The Media Strategy
Correa's administration also legislated changes to the country's communications laws, which included a distribution of airwaves to communities, in an effort to democratize media. The law has been ardently opposed by private media and right-wing politicians in the country.
Similar laws in countries like Argentina raised the ire of the country's Clarin group, and were among the first laws to be scrapped by the conservative government of Mauricio Macri.
The culmination of these actions has been to present Ecuador and its government as undemocratic, authoritarian and aligned with other countries presented in a similar light (namely Cuba, China, Russia and Iran).
Through the ill-named National Endowment for Democracy, or NED, public funds from the United States began to be directed at NGO's like Participacion Ciudadana, who collect information and organize opposition groups and individuals. In addition to groups like Participacion Ciudadana, whose official mandate is to promote transparency in government, NED funds flow to opposition media organizations like Fundamedios.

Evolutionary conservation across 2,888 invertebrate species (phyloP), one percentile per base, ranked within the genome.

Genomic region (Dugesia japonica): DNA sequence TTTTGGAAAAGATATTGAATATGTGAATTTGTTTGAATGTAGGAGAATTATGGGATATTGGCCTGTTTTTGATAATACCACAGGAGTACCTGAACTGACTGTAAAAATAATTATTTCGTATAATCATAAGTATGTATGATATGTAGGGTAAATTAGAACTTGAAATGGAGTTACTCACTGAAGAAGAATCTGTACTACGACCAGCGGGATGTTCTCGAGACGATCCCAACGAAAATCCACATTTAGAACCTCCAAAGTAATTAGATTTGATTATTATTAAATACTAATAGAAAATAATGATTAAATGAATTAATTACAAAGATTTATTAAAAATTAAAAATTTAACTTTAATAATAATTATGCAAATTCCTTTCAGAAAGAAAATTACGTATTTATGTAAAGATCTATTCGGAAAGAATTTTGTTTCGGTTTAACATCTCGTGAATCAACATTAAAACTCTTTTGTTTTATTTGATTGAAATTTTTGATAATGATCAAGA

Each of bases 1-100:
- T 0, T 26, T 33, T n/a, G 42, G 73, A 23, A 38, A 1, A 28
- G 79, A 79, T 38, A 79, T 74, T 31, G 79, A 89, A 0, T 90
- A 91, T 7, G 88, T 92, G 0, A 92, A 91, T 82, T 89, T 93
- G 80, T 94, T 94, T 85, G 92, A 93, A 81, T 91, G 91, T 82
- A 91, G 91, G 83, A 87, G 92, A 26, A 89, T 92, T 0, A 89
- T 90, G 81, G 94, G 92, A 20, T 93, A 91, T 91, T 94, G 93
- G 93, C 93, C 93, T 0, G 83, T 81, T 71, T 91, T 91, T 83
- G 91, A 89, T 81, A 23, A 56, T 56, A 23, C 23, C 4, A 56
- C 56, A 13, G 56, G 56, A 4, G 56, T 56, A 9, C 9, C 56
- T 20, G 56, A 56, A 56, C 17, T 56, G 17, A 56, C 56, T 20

In total, almost US$1 million go to funding the operations of groups like Participacion Ciudadana as well as media like Plan V, Fundamedios and others. These groups devote their time and resources not only to turning Ecuadorean public opinion against the government, but also towards influencing Latin American and the U.S. media, especially foreign correspondents, reporters and even bloggers and opinion writers.
Promoting the idea that a government is bad and unpopular is essential to the objective of overthrowing it.